Monday, July 8th, 2019
Freestanding Emergency Departments and Micro-Hospitals:
by Zach Smith
In a recent report by Navigant Consulting, 48% of Mississippi’s rural hospitals were rated as a high financial risk. The reasons for rural hospital closures in Mississippi, as nationwide, vary as do the possible solutions. Reasons for closures cited range from insufficient Medicare reimbursement rates to low admission volumes. Rural hospital closures create a void in geographic areas that force people to seek care elsewhere, extend travel times, and increase mortality for time-sensitive diseases. States have taken a variety of approaches to fill the gaps left by rural hospitals, including encouraging the growth of Freestanding Emergency Departments (FEDs) and micro-hospitals. These alternative models are relevant to Mississippi because they can be used to serve rural areas suffering from hospital closures, and Mississippi is not currently utilizing either model.
FEDs are medical facilities, owned or operated either independently or by hospitals, that provide emergency care at a physically separate location from a hospital. FEDs offer similar services to hospital emergency departments (EDs) and many can handle the same trauma and surgical services and are open 24/7. In some states, like Mississippi, FEDs can provide additional non-emergent services for those whom the FED may be the only accessible entry point into the broader healthcare system. FEDs have been identified as an efficient, safe, and cost-effective way to deliver emergency care, allowing for risk assessment and stabilization of ill or injured patients. Research has indicated that FEDs have the potential to improve access to emergency care, and they have emerged as a potential option to fill gaps in care created by rural hospital closures given that they can provide critical services in underserved areas.
The majority of states allow for some form of FED, including Mississippi, but FEDs are not without their drawbacks. FEDs are frequently associated with hospital-like facility fees similar to visiting an ED. In some cases, a visit to a FED can cost up to 10 times more than a comparable visit to a primary or urgent care facility. Unless they are owned or operated by a hospital, FEDs cannot bill Medicaid or Medicare. Research has shown that FEDs often locate in more affluent areas with substantially higher median incomes. In Dallas and Houston, the locations of FEDs have been shown to serve a less diverse population.
Currently, Mississippi law requires FEDs to be located at least 15 miles from the nearest hospital-based emergency room in a rural community where the Centers for Medicare and Medicaid Services (CMS) has revoked a rural hospital’s designation as a critical access hospital. According to the Mississippi State Department of Health’s Division of Licensure, the entity responsible for licensing healthcare facilities, Mississippi does not have any licensed FEDs operating in the state.
Freestanding and hospital emergency departments in the United States
SOURCE: Authors’ analysis of data on freestanding EDs gathered as of December 2015; and American Hospital Association Annual Survey Database, 2013.
In addition to FEDs, micro-hospitals have emerged as an option for rural areas by providing services similar to a hospital but with fewer inpatient beds. Micro-hospitals and FEDs are similar, but micro-hospitals provide inpatient services as well as emergency services and are fully licensed facilities. Micro-hospitals have been suggested as a potential complement to the FED model since they can provide inpatient services and a hospital license under which FEDs can bill Medicare and Medicaid. States like Arizona and Colorado have explored building CMS-recognized micro-hospitals with as few as eight beds using a “Hub and Spoke” model where subsidiary FEDs are placed in outlying underserved areas operating under the micro-hospital’s license.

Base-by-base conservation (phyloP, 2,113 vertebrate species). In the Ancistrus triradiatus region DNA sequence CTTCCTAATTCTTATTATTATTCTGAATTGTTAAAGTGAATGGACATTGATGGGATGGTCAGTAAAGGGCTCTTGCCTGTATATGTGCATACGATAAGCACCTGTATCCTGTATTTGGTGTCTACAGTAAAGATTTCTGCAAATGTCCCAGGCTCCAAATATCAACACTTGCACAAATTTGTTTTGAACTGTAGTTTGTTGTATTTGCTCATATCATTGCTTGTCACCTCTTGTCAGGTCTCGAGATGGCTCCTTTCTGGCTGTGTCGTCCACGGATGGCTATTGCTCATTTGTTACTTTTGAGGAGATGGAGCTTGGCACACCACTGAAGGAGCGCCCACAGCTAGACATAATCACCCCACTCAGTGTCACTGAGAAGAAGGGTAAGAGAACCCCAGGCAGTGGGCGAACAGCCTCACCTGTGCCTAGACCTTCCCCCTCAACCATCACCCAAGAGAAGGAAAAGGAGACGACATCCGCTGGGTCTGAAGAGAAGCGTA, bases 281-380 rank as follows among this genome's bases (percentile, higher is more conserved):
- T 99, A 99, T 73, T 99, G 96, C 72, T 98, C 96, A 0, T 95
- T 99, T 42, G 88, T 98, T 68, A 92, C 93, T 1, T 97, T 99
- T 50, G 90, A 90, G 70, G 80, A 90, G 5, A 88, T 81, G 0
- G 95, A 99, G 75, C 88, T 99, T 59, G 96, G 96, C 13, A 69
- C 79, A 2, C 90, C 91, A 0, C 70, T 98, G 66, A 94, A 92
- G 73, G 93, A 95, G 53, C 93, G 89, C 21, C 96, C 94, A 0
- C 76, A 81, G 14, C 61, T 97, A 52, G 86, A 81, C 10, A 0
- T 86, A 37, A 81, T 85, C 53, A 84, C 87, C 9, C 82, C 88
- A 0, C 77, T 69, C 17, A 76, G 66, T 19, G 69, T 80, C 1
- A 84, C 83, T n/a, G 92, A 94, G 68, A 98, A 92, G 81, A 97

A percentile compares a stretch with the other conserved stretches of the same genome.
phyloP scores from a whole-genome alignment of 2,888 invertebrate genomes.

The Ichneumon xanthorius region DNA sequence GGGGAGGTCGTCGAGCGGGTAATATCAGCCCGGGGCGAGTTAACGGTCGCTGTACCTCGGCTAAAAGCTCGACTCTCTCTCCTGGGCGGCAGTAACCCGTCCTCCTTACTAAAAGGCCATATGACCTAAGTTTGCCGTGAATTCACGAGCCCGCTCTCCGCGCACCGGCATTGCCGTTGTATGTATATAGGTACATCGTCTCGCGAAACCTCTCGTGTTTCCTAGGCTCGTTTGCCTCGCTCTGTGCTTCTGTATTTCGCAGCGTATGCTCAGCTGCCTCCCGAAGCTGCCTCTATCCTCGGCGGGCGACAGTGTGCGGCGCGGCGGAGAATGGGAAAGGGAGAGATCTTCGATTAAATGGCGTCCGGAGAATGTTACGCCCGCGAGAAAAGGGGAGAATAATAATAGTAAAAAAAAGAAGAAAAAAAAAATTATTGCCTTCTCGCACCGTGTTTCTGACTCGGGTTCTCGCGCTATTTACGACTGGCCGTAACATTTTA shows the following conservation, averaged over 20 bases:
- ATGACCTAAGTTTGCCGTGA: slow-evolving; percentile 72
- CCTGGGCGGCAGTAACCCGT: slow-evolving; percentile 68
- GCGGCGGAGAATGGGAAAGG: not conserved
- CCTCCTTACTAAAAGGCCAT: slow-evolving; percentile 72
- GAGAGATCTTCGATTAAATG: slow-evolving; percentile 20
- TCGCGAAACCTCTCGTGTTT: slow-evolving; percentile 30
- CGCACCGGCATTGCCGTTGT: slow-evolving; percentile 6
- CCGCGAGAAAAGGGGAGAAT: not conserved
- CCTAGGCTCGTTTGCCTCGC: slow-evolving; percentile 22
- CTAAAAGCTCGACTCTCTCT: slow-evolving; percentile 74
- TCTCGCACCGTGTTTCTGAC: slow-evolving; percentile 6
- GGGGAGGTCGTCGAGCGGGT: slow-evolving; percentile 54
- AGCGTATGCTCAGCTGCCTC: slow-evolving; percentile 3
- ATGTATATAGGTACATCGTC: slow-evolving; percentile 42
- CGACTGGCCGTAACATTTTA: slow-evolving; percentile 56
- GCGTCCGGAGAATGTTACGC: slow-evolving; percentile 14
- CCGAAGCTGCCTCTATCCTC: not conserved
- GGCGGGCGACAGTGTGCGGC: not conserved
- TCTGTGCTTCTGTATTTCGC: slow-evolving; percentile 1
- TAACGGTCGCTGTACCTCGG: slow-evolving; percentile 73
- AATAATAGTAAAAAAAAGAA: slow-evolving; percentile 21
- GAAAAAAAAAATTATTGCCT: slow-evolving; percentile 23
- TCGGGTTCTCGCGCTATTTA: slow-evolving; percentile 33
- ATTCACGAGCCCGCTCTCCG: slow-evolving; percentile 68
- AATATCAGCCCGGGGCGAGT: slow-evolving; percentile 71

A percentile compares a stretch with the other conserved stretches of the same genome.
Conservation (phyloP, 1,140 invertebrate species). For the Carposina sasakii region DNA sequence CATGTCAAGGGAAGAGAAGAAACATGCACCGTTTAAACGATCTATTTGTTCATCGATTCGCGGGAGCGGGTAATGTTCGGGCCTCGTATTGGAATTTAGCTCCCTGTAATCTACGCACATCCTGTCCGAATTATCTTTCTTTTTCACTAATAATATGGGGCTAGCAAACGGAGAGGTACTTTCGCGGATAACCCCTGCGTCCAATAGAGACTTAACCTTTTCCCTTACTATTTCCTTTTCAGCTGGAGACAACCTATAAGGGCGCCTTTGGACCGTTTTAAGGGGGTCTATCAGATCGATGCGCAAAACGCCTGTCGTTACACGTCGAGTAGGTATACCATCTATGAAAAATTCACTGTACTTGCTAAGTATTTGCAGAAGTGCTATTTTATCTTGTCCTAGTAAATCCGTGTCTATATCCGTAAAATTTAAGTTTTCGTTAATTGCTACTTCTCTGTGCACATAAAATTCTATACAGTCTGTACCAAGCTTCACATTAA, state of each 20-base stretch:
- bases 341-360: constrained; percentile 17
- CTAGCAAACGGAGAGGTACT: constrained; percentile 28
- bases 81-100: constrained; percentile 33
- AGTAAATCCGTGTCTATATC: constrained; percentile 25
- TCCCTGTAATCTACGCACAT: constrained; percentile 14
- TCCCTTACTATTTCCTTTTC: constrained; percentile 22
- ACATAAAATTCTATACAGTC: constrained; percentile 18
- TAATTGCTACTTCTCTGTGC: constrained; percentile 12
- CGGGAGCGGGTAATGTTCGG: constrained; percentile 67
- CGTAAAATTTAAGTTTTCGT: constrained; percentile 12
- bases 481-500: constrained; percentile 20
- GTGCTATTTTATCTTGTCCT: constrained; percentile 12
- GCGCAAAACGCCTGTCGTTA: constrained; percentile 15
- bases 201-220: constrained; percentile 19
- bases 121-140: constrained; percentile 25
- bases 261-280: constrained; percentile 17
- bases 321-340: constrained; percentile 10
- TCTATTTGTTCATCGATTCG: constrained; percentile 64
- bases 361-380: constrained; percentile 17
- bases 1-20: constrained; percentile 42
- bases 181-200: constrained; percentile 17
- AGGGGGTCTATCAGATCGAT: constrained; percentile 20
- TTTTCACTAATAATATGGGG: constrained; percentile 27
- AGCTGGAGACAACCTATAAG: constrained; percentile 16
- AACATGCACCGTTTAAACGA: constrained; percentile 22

The primary disadvantages of micro-hospitals are that they are limited to treating lower-acuity conditions compared to full-sized hospitals and they lack the ability to benefit from economies of scale enjoyed by larger hospitals. Additionally, CMS requires micro-hospitals to have the same minimum number of active inpatients as other hospitals. If micro-hospitals do not meet this inpatient threshold they are paid at a lower rate. Like FEDs, micro-hospitals are also more likely to locate in affluent areas with a fast-growing population. Mississippi does not have any specific regulations for micro-hospitals as a separate licensure category from a traditional hospital, so current full-scale hospital Certificate of Need (CON) and licensure requirements apply.
Research has shown that state policy, through licensure regulations and legislation, has a significant impact on the number and location of FEDs. Policy approaches taken by states vary widely depending on what each state sees as best for its population. Some states limit the amounts FEDs can charge for services, some require FEDs to operate at a minimum distance from a licensed hospital, and some states incentivize FEDs to locate in certain areas. State requirements for micro-hospitals can also either limit or encourage their growth.
Currently, Mississippi allows for licensure of FEDs with an emphasis on expanding access by requiring facilities to locate in rural areas, but does not have policies specific to micro-hospitals. If either of these models is to be considered as a potential option to meet health care needs of communities with failing or closed rural hospitals, the state should take advantage of the experience of the states who have been experimenting with these models and adopt policies that have been proven successful. Micro-hospitals and FEDs are just two of many alternatives, and research has indicated that other service delivery models may also serve communities well depending on their specific needs.